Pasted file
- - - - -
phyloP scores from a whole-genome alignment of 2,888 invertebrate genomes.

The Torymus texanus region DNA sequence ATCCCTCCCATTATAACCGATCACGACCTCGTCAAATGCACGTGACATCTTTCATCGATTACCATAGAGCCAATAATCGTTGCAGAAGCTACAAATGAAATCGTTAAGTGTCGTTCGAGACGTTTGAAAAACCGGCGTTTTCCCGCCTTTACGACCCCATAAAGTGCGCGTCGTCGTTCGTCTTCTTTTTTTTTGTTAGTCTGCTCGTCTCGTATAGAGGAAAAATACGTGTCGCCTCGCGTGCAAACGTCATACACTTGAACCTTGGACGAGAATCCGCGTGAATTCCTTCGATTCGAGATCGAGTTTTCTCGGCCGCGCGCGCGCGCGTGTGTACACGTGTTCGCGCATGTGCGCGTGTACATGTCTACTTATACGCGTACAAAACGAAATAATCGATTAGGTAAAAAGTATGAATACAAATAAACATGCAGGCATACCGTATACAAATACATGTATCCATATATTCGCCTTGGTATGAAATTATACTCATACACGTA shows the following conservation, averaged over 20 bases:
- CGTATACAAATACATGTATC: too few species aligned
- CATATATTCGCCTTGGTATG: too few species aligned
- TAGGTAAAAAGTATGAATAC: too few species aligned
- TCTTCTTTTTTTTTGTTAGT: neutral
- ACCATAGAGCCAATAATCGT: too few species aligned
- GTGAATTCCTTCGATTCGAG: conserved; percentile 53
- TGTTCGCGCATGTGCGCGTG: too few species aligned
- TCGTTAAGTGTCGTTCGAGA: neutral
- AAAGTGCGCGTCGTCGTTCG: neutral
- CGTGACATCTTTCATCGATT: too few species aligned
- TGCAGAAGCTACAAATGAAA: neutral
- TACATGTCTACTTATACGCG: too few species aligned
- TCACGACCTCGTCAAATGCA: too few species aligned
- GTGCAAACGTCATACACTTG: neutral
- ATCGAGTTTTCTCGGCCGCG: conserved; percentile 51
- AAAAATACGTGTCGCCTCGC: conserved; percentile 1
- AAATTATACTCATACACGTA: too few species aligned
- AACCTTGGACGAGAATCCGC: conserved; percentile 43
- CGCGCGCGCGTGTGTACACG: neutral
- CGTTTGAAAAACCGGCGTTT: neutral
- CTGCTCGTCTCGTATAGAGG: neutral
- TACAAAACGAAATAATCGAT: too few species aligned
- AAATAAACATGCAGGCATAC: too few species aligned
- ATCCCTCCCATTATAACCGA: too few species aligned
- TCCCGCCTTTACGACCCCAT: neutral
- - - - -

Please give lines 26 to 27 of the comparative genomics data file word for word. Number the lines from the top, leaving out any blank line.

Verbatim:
- ATCCCTCCCATTATAACCGA: too few species aligned
- TCCCGCCTTTACGACCCCAT: neutral